“I think I’ve done my last batch of film music,” says bonny John. Interview starts at 9:50.
Included with the interview in their entirety: “You’ll Never Walk Alone” (Rodgers & Hammerstein), the famous barn-raising dance in Seven Brides for Seven Brothers (Gene de Paul, Alexander Courage), and “I’ve Got Rhythm” (George and Ira Gershwin), all played in that inimitable John Wilson Orchestra way.
From a 15 June 2016 article in The Sydney Morning Herald:
It’s rare, if ever, to hear a kind word said about James T. Aubrey, the ruthless former CBS executive hired in 1969 to turn around the stuttering fortunes of the MGM movie studio. In a four-year reign he slashed staff numbers, cancelled many projects and sold off the company’s archive in a sale that, famously, included Judy Garland’s iconic ruby slippers from The Wizard of Oz.
“They had no intrinsic value,” was Aubrey’s icy comment at the time.
And along with that brutal act, incredibly, he also ordered the destruction of many of the film scores in the company’s archive, trashing music from legendary films including The Wizard of Oz, High Society and Singin’ In the Rain.
These gems might have been lost forever were it not for the passion and dedication of English conductor John Wilson, who for the past 15 years has dedicated much of his time to re-creating them.
Now he has re-scored some 200 separate numbers from MGM musicals from the 1930s to the early ’60s purely by ear, a task he was driven to largely out of necessity—he loves the music and wanted his orchestra, the John Wilson Orchestra, to play it.
“I had to do it,” he says simply.
He’s also quite frank about the tedium of minutely reconstructing each part.
“First and foremost, I’m a conductor—it’s all I do really,” he says. “I don’t like writing music out but I have to. It’s a pain in the arse! It’s hours of toil.
“I do love hearing it back—I only do the numbers I think are really sensational—but sitting listening to four seconds of music on a loop for half an hour just to get one bass clarinet part—is that going to be anything other than just necessary?”
One might then expect Wilson to join the chorus of Aubrey critics but he is surprisingly generous towards the man who presented him with a lifetime’s work.
“It would be easy to say James Aubrey was a vandal but I think there were a lot of people around then who had no idea that this was worth keeping,” he says.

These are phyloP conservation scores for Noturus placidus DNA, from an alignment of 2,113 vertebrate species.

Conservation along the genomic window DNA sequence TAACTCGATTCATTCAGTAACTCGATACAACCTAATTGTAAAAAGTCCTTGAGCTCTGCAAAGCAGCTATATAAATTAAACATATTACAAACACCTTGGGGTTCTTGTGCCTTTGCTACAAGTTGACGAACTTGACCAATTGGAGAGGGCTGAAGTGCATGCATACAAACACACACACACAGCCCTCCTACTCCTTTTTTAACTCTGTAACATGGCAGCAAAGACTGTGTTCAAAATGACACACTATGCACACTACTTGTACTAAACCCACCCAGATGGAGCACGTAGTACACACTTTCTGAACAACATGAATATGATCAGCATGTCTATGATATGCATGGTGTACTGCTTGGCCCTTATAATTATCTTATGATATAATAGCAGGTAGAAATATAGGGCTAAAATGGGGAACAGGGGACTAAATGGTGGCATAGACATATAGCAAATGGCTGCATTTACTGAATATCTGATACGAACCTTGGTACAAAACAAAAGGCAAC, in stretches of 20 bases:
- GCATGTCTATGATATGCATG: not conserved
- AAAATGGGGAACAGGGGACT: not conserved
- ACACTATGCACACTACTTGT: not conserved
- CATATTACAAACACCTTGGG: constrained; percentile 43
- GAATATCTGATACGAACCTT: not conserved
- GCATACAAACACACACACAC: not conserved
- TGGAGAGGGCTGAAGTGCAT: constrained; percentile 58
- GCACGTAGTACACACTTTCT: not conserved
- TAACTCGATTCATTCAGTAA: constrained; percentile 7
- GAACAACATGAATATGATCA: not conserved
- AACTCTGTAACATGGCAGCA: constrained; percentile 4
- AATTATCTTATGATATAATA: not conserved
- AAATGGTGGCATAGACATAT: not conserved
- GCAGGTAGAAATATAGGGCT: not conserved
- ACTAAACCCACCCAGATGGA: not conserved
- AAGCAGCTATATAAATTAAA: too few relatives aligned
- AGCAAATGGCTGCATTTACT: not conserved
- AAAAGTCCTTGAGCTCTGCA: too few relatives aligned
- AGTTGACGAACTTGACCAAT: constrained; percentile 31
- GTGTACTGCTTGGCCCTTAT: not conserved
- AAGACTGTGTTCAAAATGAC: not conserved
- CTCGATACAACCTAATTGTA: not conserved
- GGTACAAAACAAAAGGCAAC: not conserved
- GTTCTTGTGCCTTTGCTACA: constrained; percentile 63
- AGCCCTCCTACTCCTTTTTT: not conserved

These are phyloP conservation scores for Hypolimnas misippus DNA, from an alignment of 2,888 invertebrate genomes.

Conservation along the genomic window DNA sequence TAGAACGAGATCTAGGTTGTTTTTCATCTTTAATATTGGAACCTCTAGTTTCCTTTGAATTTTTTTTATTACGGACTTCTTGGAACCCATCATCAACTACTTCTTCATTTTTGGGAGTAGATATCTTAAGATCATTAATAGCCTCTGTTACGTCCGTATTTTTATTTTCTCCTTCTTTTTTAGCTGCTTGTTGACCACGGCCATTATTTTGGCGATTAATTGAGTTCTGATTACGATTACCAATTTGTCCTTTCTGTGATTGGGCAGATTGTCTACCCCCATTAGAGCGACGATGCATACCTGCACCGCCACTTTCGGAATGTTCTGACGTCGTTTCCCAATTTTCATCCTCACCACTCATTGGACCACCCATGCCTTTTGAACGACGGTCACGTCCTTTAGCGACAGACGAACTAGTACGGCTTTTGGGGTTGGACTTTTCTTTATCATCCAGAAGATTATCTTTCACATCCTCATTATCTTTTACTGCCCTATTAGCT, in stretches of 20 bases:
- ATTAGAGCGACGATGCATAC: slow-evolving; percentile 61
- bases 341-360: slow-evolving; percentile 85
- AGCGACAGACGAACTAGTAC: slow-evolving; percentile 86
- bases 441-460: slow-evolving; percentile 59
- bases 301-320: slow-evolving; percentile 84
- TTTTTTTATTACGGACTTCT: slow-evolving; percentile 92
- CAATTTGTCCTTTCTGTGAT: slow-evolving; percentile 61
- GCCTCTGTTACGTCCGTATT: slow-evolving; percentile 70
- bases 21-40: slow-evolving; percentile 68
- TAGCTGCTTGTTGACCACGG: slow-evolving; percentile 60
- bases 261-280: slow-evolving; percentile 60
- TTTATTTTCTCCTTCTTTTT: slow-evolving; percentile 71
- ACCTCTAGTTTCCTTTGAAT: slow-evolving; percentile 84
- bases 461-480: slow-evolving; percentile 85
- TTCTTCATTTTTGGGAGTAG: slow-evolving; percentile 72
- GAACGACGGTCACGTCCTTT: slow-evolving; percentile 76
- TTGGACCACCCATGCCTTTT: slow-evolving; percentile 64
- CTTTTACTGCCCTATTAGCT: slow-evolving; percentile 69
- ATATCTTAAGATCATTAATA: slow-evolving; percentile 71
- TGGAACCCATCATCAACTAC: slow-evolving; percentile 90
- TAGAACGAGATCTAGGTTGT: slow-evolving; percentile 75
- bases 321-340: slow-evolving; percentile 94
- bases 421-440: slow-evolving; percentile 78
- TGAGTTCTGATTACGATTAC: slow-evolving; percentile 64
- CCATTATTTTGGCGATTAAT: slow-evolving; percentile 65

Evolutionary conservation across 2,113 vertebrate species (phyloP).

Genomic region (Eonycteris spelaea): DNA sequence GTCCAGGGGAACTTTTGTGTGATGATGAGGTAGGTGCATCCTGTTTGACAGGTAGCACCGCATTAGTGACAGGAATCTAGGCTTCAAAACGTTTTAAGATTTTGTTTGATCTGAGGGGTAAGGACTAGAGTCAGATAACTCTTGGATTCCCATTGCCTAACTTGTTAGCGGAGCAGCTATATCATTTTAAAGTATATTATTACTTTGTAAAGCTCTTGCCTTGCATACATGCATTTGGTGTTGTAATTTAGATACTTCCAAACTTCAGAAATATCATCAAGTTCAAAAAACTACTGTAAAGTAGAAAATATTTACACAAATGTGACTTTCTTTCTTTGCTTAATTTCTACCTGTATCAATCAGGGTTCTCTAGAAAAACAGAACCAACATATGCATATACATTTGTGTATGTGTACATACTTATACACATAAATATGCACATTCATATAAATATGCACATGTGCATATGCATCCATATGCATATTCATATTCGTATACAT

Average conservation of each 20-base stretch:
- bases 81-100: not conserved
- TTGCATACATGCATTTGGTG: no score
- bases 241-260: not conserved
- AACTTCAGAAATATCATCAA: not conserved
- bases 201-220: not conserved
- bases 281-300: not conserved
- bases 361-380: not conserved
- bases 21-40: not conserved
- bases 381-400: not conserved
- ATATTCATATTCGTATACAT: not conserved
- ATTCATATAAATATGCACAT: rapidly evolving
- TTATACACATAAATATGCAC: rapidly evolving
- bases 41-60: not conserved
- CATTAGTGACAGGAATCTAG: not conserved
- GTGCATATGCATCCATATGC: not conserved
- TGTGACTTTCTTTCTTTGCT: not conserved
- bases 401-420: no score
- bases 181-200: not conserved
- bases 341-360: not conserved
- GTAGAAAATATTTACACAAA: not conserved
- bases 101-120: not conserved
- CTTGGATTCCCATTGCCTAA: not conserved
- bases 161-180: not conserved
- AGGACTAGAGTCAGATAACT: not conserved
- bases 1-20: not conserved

The pace at which the studio system turned out films left little time for those involved to consider their longer term significance.
“If you had said to anyone in the 1930s that what they were creating was art they would have laughed at you,” says Wilson. “It was entertainment designed to make a profit. Nobody was archively minded. A lot of the scores were an unfortunate casualty of that prevailing attitude. It would have been a case of, ‘Who wants a load of old crumbly pages’?”
Wilson’s passion for “good quality light music” sprang from listening to the TV and radio when he was growing up in Gateshead in the 1970s-80s.
After an extensive apprenticeship playing piano, arranging music and conducting for amateur dramatics, pantomimes and other productions he went on to study in London.
“By the time I arrived at the Royal College of Music at 18 I was fairly hands-on and practical,” he says. “There were never any divisions for me between David Raksin, Max Steiner and Erich Korngold and Strauss, Mozart and Brahms.”
Now he is working alongside his long-time friend and collaborator, Sydney Symphony Orchestra co-concertmaster Andrew Haveron, bringing his favourite light music to Sydney audiences.
Haveron has led the John Wilson Orchestra since its inception.
“Andrew knows how to play this music better than anyone on the planet. That’s a real game changer,” says Wilson.
On a program that also includes music from Citizen Kane, Gone With The Wind and Star Wars will be Erich Korngold’s music for 1938’s The Adventures of Robin Hood, starring Errol Flynn.
Wilson’s face lights up. “It is,” he says, “the greatest movie score that has ever been written. I never get past how impressive it is.”